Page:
Chassis and drive mode options can be configured on the 911, and unlike some cars, they really make a difference in how this sports car feels. Normal mode is a well-cushioned ride, but not so soft that road feel disappears. Sport mode is stiffer and sharper over bumps, and appropriate for smoother surfaces and maximum performance. PASM Sport Suspension and Sport Chrono Package are available in the Sport Package of options ($5,480), and add a further layer of customizability to the driving experience that’s well worth exploring.

Grand Touring Luxury

Once you’ve absorbed the performance and handling potential of the 911 Cabriolet, the premium luxury environment of the convertible takes center stage. Throughout the cabin of the 2+2 interior, neatly tailored materials and finely observed details abound. Porsche is particularly good at tactile luxury – everything you touch has a great feel. The center console switchgear is machined and gnurled, and operates with a satisfying thunk when actuated. It’s a little industrial, a little aviation-inspired, and all quality.

A new generation of power front Sport Seats with available heating, ventilation and leather trim are sized right for American proportions. The driver’s footbox is ample, with a great dead pedal. The passenger’s footbox is a little cramped on the right, lacking a flat surface – only a problem for tall passengers with larger feet.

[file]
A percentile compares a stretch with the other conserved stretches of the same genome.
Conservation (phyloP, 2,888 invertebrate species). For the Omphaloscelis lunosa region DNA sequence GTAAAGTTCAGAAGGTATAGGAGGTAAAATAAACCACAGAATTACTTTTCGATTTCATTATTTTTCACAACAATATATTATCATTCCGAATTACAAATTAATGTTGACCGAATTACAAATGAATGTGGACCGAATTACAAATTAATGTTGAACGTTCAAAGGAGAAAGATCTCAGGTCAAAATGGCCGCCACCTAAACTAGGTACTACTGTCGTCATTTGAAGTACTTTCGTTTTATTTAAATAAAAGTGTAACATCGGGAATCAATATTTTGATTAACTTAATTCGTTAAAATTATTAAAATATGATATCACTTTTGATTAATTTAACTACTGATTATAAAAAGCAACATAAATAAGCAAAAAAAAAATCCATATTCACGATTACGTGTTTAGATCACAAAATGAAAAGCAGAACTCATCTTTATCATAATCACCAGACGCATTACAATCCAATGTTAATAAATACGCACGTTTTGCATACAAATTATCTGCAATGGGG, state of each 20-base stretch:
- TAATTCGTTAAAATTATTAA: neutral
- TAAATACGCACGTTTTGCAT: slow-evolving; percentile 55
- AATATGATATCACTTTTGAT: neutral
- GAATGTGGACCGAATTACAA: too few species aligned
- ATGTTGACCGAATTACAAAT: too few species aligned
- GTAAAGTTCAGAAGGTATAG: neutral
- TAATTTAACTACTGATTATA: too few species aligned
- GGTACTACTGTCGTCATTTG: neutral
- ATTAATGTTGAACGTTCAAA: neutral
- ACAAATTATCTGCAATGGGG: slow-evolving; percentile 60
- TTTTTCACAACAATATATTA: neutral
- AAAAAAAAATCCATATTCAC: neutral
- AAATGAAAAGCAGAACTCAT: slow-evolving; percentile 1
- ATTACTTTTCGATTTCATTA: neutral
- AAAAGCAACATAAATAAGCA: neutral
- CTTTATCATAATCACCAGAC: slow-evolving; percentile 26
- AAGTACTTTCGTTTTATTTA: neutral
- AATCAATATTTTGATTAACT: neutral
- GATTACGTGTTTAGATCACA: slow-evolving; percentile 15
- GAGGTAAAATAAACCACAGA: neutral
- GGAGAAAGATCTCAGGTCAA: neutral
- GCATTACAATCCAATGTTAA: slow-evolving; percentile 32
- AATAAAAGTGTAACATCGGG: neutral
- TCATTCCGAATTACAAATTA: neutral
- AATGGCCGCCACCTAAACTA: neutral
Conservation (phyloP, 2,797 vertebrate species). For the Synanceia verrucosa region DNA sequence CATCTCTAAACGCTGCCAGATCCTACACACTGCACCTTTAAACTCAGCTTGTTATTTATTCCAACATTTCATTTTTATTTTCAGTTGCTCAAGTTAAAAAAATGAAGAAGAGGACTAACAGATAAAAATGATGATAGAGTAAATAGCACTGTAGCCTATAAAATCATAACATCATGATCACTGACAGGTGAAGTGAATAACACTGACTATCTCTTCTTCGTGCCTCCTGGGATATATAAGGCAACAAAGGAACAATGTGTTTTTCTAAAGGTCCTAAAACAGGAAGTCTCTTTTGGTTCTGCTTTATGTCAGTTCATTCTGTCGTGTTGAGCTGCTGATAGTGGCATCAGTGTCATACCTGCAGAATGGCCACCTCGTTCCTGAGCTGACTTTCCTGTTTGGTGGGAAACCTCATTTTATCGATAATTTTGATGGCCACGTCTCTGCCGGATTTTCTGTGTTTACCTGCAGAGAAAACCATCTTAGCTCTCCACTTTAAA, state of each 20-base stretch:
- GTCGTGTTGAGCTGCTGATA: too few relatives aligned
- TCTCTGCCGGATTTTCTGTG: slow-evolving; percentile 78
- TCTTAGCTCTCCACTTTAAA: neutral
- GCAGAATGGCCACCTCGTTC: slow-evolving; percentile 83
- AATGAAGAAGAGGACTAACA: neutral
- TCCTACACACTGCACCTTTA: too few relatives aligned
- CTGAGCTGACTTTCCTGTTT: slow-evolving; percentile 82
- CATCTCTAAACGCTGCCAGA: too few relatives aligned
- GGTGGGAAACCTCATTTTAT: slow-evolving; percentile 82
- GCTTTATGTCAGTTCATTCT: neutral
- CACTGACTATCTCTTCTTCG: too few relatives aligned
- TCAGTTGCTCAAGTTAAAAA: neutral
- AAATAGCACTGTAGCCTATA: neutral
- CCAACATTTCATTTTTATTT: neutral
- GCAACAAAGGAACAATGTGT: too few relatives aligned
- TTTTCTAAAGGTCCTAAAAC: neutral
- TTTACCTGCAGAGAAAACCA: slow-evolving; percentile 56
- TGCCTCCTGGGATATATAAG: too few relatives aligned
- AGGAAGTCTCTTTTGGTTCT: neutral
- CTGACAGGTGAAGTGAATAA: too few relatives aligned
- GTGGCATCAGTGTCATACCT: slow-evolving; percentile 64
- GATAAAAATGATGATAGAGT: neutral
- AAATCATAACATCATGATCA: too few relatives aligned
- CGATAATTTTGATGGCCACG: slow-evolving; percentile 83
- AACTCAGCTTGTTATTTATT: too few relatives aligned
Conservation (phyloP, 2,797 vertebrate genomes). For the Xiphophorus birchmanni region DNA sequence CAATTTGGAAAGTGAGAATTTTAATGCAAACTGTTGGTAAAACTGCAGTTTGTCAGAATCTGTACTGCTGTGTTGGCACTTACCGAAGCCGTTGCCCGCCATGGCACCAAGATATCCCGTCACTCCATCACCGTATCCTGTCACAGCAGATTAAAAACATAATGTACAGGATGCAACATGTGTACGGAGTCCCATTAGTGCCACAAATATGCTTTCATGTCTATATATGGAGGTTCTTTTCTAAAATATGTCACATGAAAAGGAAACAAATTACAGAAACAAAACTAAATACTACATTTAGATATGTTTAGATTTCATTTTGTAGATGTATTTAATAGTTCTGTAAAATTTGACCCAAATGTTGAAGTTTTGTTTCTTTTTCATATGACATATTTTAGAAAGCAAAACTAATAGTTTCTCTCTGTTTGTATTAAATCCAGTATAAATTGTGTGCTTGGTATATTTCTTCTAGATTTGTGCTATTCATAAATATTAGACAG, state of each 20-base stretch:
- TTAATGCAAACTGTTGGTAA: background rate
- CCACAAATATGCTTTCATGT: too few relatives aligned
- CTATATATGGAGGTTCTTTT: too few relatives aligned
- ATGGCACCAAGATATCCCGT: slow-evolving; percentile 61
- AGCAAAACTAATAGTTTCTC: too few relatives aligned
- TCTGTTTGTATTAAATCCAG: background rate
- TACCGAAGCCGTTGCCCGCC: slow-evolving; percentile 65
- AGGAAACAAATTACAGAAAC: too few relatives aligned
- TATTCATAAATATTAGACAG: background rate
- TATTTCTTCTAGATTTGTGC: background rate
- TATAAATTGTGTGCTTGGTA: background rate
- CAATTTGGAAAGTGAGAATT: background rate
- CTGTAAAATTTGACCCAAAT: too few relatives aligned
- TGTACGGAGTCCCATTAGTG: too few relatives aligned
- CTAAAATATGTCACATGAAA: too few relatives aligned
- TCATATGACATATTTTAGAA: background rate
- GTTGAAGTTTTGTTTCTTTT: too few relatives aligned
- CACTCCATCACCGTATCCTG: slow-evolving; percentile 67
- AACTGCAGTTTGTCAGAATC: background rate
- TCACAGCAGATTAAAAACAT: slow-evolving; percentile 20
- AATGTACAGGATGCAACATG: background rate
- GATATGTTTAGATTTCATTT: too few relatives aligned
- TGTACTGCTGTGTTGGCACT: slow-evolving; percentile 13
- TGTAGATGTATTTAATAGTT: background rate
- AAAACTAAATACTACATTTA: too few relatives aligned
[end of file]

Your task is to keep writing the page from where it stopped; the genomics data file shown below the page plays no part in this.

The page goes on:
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Storage in the cabin is good, as long as you consider the vestigial second row of seats as a cargo hold. The split-folding rear seat adds convenience and volume. The front trunk can swallow a carry and briefcase in its 4.6-cubic-foot maw, but not much more. Careful closing that aluminum bonnet.

Top up or top down, 911 Cabriolet is quiet and composed. The top folds away within 12 seconds, and a rear wind screen makes it possible to drive and converse at the same time. Top in place, the cabin is as quiet as a coupe, with minimal wind noise and no flutter.

Trim Levels, Pricing, Options

There are two trim levels of 911 Carrera Cabriolet: The rear-wheel drive 911 Carrera S starts at $126,100; the all-wheel drive 911 Carrera 4S starts at $133,400. Options and extras can add up quickly. Premium Package is $5,380, while Sport Package is $5,460. Simple, yet desirable options can be deceptively pricey. For example, selecting Seat Belts in Guards Red is a cool option to spruce up the cabin, but costs a shocking $540. Choose carefully if budget is an issue. Porsche says that the average household income of 911 buyers is in the neighborhood of $700,000, so perhaps $500 seatbelts don’t have the same impact in all neighborhoods.

Luxury and Performance in Harmony

Convertibles are not for everyone, just like sports cars are not for everyone. But the 2020 Porsche 911 Carrera S Cabriolet is an excellent car, especially for the driver who treasures both the open air and the open road.